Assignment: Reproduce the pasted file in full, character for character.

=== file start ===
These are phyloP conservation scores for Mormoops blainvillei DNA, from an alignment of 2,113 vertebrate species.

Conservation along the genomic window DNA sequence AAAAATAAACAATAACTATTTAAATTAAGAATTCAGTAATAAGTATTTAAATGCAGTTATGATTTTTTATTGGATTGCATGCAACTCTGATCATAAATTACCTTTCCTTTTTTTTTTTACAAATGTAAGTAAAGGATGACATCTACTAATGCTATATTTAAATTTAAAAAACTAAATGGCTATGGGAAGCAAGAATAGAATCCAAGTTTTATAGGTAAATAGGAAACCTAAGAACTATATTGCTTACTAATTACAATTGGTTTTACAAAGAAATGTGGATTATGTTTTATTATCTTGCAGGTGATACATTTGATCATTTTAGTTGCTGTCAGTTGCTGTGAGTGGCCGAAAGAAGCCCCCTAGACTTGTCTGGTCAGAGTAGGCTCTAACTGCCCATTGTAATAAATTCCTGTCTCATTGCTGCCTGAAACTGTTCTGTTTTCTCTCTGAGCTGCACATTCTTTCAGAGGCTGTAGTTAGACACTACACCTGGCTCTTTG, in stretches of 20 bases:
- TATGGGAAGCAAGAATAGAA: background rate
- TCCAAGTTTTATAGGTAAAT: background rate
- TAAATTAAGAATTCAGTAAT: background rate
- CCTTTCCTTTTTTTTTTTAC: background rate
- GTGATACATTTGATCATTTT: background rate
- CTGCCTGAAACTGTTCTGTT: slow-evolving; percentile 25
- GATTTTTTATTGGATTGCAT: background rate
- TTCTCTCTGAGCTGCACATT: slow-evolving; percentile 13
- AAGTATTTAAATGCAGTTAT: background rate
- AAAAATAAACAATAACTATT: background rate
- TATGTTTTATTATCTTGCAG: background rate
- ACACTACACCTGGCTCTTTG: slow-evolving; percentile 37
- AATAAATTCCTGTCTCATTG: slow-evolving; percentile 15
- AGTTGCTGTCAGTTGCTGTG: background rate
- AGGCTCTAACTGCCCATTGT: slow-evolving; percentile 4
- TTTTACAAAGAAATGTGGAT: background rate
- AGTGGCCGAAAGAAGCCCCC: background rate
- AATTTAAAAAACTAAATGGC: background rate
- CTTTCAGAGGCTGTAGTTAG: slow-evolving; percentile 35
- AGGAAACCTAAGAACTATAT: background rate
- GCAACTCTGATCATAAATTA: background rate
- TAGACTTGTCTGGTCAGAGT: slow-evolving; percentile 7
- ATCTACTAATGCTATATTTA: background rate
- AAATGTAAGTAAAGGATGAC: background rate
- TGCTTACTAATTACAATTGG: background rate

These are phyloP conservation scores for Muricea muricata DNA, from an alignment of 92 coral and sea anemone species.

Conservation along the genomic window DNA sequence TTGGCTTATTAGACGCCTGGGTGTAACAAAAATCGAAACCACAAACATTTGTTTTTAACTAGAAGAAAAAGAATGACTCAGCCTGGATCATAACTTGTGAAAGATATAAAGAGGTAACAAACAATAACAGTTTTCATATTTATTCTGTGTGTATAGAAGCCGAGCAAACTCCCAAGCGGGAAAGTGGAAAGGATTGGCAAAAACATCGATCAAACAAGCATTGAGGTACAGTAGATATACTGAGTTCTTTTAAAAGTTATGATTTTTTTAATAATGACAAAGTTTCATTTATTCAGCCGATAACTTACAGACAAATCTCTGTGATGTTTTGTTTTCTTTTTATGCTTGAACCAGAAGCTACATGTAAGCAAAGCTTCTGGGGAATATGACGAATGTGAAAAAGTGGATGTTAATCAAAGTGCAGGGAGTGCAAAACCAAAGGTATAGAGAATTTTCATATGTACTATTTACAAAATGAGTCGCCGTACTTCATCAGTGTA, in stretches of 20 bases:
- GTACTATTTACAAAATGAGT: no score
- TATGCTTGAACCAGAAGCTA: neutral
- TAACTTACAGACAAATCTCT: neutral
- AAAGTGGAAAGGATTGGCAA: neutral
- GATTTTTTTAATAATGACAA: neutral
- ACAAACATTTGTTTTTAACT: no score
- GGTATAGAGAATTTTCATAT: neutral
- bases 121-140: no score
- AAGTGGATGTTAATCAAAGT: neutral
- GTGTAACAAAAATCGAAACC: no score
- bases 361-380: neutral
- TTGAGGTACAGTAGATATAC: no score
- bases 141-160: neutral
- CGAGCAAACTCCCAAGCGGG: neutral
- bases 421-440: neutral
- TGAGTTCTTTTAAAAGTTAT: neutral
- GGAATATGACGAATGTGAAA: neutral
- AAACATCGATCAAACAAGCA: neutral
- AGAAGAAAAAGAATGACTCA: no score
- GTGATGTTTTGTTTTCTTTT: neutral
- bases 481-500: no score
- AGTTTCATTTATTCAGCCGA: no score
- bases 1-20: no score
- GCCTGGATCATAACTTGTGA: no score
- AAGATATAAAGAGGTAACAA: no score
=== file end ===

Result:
These are phyloP conservation scores for Mormoops blainvillei DNA, from an alignment of 2,113 vertebrate species.

Conservation along the genomic window DNA sequence AAAAATAAACAATAACTATTTAAATTAAGAATTCAGTAATAAGTATTTAAATGCAGTTATGATTTTTTATTGGATTGCATGCAACTCTGATCATAAATTACCTTTCCTTTTTTTTTTTACAAATGTAAGTAAAGGATGACATCTACTAATGCTATATTTAAATTTAAAAAACTAAATGGCTATGGGAAGCAAGAATAGAATCCAAGTTTTATAGGTAAATAGGAAACCTAAGAACTATATTGCTTACTAATTACAATTGGTTTTACAAAGAAATGTGGATTATGTTTTATTATCTTGCAGGTGATACATTTGATCATTTTAGTTGCTGTCAGTTGCTGTGAGTGGCCGAAAGAAGCCCCCTAGACTTGTCTGGTCAGAGTAGGCTCTAACTGCCCATTGTAATAAATTCCTGTCTCATTGCTGCCTGAAACTGTTCTGTTTTCTCTCTGAGCTGCACATTCTTTCAGAGGCTGTAGTTAGACACTACACCTGGCTCTTTG, in stretches of 20 bases:
- TATGGGAAGCAAGAATAGAA: background rate
- TCCAAGTTTTATAGGTAAAT: background rate
- TAAATTAAGAATTCAGTAAT: background rate
- CCTTTCCTTTTTTTTTTTAC: background rate
- GTGATACATTTGATCATTTT: background rate
- CTGCCTGAAACTGTTCTGTT: slow-evolving; percentile 25
- GATTTTTTATTGGATTGCAT: background rate
- TTCTCTCTGAGCTGCACATT: slow-evolving; percentile 13
- AAGTATTTAAATGCAGTTAT: background rate
- AAAAATAAACAATAACTATT: background rate
- TATGTTTTATTATCTTGCAG: background rate
- ACACTACACCTGGCTCTTTG: slow-evolving; percentile 37
- AATAAATTCCTGTCTCATTG: slow-evolving; percentile 15
- AGTTGCTGTCAGTTGCTGTG: background rate
- AGGCTCTAACTGCCCATTGT: slow-evolving; percentile 4
- TTTTACAAAGAAATGTGGAT: background rate
- AGTGGCCGAAAGAAGCCCCC: background rate
- AATTTAAAAAACTAAATGGC: background rate
- CTTTCAGAGGCTGTAGTTAG: slow-evolving; percentile 35
- AGGAAACCTAAGAACTATAT: background rate
- GCAACTCTGATCATAAATTA: background rate
- TAGACTTGTCTGGTCAGAGT: slow-evolving; percentile 7
- ATCTACTAATGCTATATTTA: background rate
- AAATGTAAGTAAAGGATGAC: background rate
- TGCTTACTAATTACAATTGG: background rate

These are phyloP conservation scores for Muricea muricata DNA, from an alignment of 92 coral and sea anemone species.

Conservation along the genomic window DNA sequence TTGGCTTATTAGACGCCTGGGTGTAACAAAAATCGAAACCACAAACATTTGTTTTTAACTAGAAGAAAAAGAATGACTCAGCCTGGATCATAACTTGTGAAAGATATAAAGAGGTAACAAACAATAACAGTTTTCATATTTATTCTGTGTGTATAGAAGCCGAGCAAACTCCCAAGCGGGAAAGTGGAAAGGATTGGCAAAAACATCGATCAAACAAGCATTGAGGTACAGTAGATATACTGAGTTCTTTTAAAAGTTATGATTTTTTTAATAATGACAAAGTTTCATTTATTCAGCCGATAACTTACAGACAAATCTCTGTGATGTTTTGTTTTCTTTTTATGCTTGAACCAGAAGCTACATGTAAGCAAAGCTTCTGGGGAATATGACGAATGTGAAAAAGTGGATGTTAATCAAAGTGCAGGGAGTGCAAAACCAAAGGTATAGAGAATTTTCATATGTACTATTTACAAAATGAGTCGCCGTACTTCATCAGTGTA, in stretches of 20 bases:
- GTACTATTTACAAAATGAGT: no score
- TATGCTTGAACCAGAAGCTA: neutral
- TAACTTACAGACAAATCTCT: neutral
- AAAGTGGAAAGGATTGGCAA: neutral
- GATTTTTTTAATAATGACAA: neutral
- ACAAACATTTGTTTTTAACT: no score
- GGTATAGAGAATTTTCATAT: neutral
- bases 121-140: no score
- AAGTGGATGTTAATCAAAGT: neutral
- GTGTAACAAAAATCGAAACC: no score
- bases 361-380: neutral
- TTGAGGTACAGTAGATATAC: no score
- bases 141-160: neutral
- CGAGCAAACTCCCAAGCGGG: neutral
- bases 421-440: neutral
- TGAGTTCTTTTAAAAGTTAT: neutral
- GGAATATGACGAATGTGAAA: neutral
- AAACATCGATCAAACAAGCA: neutral
- AGAAGAAAAAGAATGACTCA: no score
- GTGATGTTTTGTTTTCTTTT: neutral
- bases 481-500: no score
- AGTTTCATTTATTCAGCCGA: no score
- bases 1-20: no score
- GCCTGGATCATAACTTGTGA: no score
- AAGATATAAAGAGGTAACAA: no score